Adam Haslett specializes in complex interiority.

“My interest has always been interior life—imagining the texture of other people’s experiences,” says Adam Haslett, whose debut novel, Union Atlantic, was a finalist for the National Book Award and Pulitzer Prize.

“One thing I love about great literature is that it absorbs me,” he says. “It slows down the nervous tick-tock of daily life into contemplation of something that’s ultimately more important, but strangely often ignored, which is our imagined lives—the things we imagine about ourselves and each other.”

Haslett conjures the interior lives of a family of five in his stunning sophomore novel, Imagine Me Gone. After learning that her British fiance, John, has been committed to a mental institution, Margaret, a young American abroad, must decide whether to honor their engagement.

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Decades later, she remembers meeting John’s doctor at the asylum: “ ‘There’s an imbalance,’ [the doctor] said, crossing his legs....'You could say his mind closes down. It goes into a sort of hibernation. He needs rest and sometimes a bit of waking up, which may not be necessary right now, but which we can do if it becomes so,’ ” Haslett writes.

“The light in that room was a kind of malpractice,” Margaret observes.

Reader, she marries him—but not without cost. Imagine Me Gone iterates the toll mental illness exacts on John, Margaret, and their children, Michael, Celia, and Alec.

It is the exquisite, aching fictionalization of Haslett’s own family’s story.

“That event [at the asylum] has always been a kind of touchstone for me,” he says, “because if my mother had decided differently in that moment, or if the doctor had guided her differently, then I might not be here.”

Michael—based on Haslett’s older brother, Tim, to whom the book is dedicated—is the one to inherit a form of what their father calls “the monster.” It manifests alongside a lively intelligence and a wicked sense of humor.

A family therapy session, recounted by Michael: “Mom ordered by Gus [the therapist] to Reeducation Camp Worcester to meet disciplinary standards for therapeutic self-description. Junior members of the unit did not object. Countermanding the instruction, however, Mom ordered a cruise-missile strike from the USS Passive Disdain, a destroyer under her command presently operating in the waters off Cape Cod. Camp Worcester reported leveled,” Haslett writes.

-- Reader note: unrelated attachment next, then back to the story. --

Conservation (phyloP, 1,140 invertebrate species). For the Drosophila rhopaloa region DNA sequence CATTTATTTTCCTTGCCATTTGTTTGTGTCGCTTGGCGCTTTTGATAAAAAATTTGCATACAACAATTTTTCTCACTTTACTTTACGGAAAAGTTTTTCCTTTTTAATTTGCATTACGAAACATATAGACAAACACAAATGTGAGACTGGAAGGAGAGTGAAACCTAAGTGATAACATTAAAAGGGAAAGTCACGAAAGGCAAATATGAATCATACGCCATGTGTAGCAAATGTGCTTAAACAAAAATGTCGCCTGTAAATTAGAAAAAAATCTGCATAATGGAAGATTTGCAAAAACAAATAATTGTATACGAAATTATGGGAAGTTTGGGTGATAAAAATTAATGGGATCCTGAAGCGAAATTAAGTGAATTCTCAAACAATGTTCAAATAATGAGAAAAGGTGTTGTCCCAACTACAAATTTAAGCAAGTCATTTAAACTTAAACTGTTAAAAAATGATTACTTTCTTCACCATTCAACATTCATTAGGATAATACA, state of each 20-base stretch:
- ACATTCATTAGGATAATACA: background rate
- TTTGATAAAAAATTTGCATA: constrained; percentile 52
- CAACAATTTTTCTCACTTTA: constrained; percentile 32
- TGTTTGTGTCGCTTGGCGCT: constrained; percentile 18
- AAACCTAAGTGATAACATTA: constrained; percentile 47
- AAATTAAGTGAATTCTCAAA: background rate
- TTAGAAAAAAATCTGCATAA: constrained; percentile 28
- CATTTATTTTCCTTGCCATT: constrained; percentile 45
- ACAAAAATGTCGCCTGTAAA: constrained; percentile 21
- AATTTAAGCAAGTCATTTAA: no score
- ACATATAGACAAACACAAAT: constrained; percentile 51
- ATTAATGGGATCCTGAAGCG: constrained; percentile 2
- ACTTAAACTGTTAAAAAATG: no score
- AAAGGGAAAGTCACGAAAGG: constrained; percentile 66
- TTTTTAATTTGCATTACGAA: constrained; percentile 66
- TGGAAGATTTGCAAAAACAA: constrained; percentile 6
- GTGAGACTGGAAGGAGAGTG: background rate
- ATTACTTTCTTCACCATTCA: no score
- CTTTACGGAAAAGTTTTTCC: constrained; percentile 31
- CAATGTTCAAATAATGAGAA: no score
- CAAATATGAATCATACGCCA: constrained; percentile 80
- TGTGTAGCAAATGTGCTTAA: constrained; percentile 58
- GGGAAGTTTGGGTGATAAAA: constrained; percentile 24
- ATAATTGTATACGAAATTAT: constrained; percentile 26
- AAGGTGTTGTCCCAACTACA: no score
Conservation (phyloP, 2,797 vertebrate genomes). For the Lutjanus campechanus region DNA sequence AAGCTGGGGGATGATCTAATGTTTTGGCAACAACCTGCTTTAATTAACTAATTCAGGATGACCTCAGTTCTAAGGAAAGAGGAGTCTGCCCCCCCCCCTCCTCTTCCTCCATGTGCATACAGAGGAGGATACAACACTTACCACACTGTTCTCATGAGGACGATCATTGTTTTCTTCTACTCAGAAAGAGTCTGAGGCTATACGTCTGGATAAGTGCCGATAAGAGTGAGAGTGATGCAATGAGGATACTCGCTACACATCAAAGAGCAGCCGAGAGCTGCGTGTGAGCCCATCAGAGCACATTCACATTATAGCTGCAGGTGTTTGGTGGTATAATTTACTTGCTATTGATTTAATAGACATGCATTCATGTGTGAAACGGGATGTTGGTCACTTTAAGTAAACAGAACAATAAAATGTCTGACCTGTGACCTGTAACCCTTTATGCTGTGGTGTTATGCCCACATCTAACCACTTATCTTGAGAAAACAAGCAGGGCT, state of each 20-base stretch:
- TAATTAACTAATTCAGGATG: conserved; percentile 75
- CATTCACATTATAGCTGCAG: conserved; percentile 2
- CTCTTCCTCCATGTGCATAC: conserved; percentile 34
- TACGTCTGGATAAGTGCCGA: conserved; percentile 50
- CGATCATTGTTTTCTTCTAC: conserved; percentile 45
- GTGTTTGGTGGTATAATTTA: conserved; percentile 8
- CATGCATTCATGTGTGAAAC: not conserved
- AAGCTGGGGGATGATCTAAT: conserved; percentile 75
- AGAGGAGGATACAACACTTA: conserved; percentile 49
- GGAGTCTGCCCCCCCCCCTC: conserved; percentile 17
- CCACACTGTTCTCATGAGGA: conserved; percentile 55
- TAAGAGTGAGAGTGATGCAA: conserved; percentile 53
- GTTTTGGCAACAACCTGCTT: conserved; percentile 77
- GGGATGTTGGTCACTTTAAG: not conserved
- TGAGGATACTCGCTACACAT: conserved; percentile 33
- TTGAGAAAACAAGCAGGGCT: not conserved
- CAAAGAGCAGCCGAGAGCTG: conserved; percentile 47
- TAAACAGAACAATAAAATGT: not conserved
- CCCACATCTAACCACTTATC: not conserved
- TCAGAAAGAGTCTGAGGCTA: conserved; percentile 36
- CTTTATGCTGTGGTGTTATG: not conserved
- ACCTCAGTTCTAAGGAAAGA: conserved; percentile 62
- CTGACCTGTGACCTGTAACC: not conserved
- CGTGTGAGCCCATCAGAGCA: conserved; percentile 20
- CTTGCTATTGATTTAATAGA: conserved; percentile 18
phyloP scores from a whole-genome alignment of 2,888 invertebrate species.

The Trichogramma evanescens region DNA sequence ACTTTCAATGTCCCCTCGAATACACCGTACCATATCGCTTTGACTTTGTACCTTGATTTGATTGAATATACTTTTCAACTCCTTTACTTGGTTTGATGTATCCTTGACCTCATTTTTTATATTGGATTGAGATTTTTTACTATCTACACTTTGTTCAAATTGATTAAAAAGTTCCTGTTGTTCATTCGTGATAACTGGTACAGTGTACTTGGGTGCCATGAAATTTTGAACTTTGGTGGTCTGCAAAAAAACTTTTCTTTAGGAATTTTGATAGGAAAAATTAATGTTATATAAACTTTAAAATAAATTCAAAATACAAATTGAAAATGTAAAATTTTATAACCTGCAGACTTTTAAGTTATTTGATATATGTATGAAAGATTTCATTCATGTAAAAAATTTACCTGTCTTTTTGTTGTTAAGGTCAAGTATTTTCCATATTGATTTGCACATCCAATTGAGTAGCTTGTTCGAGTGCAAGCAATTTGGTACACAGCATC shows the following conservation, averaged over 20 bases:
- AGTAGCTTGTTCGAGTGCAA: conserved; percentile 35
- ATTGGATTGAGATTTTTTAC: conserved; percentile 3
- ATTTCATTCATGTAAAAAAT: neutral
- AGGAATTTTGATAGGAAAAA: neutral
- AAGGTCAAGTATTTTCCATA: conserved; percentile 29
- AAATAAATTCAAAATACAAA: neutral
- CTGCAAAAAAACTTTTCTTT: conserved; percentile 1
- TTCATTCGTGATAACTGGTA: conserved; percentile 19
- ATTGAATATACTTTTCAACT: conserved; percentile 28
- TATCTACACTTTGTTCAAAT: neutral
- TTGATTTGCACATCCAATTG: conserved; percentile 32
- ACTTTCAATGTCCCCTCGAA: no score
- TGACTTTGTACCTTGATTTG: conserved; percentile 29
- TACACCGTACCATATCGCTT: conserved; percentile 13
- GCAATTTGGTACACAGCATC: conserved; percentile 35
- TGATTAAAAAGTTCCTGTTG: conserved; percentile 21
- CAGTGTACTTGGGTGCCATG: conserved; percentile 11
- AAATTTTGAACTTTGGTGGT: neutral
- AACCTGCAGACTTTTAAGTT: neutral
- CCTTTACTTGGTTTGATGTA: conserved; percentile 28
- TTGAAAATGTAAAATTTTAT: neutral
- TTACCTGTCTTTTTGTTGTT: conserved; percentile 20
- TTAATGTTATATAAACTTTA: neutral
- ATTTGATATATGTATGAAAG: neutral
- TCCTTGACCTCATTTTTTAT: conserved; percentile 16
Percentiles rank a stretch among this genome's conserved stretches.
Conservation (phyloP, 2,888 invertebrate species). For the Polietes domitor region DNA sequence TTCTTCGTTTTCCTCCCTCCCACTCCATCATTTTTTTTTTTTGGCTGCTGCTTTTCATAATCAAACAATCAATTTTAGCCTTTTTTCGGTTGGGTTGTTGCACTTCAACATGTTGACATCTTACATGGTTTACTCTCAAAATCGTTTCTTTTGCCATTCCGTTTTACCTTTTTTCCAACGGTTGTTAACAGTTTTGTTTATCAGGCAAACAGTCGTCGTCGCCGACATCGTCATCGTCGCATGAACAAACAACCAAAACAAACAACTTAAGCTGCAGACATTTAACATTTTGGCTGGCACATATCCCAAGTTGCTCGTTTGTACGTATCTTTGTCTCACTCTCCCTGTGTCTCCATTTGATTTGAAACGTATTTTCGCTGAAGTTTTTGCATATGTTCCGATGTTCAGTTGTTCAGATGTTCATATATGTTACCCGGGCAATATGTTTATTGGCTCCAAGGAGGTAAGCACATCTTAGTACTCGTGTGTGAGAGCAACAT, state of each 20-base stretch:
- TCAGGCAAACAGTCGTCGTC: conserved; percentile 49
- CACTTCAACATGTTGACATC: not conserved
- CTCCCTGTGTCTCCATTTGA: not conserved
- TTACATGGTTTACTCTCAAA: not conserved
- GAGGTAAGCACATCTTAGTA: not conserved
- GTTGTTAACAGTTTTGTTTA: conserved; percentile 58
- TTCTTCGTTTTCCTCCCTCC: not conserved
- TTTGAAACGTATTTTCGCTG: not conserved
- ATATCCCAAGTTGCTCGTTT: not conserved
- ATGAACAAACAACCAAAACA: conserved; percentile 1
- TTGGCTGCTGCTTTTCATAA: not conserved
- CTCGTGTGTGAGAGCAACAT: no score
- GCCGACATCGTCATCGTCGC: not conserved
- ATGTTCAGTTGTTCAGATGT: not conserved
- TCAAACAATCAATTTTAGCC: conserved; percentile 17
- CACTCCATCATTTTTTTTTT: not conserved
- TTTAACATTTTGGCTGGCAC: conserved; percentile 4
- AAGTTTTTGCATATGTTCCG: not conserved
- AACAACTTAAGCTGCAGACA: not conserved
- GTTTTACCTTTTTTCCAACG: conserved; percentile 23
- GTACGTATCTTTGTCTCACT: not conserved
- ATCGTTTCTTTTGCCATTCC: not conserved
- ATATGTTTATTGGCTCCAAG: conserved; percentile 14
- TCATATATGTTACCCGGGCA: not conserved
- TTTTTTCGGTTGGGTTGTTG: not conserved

Haslett_cover “This was a difficult book to write, in many ways, but the pleasures were keenest in creating those absurd, parodical worlds that the Michael character lives in and expresses himself through,” Haslett says. “The headlines may be about its dark material, but there is humor in the book—I, myself, wouldn’t have been able to get through it, and I wouldn’t imagine the reader could, without the contrast.”

In adulthood, Michael’s siblings walk a tightrope of responsibility and resentment in caring for their older brother. One of many gorgeous metaphors summarizes:

“[W]e monitored each other’s responsibility for the family, watchful for any sign of defection, as though we were on a desert island together, each surreptitiously building an escape raft that the other occasionally burned,” Haslett writes in a section narrated by Celia.

“A great deal is about the siblings’ relationships with each other,” says Haslett, “the Alec character being the most autobiographical...with a desire to control things that runs up against the impossibility of doing so. In Celia the sister’s chapters, there’s a turn to psychology and therapy and another way of understanding/controlling/making sense of a family situation that is not always in crisis but unrelenting.

“As creations of mine, it’s hard to admire or criticize,” he says. “They’re all, in some ways, voices in my own head.”

Megan Labrise writes “Field Notes” and features for Kirkus Reviews.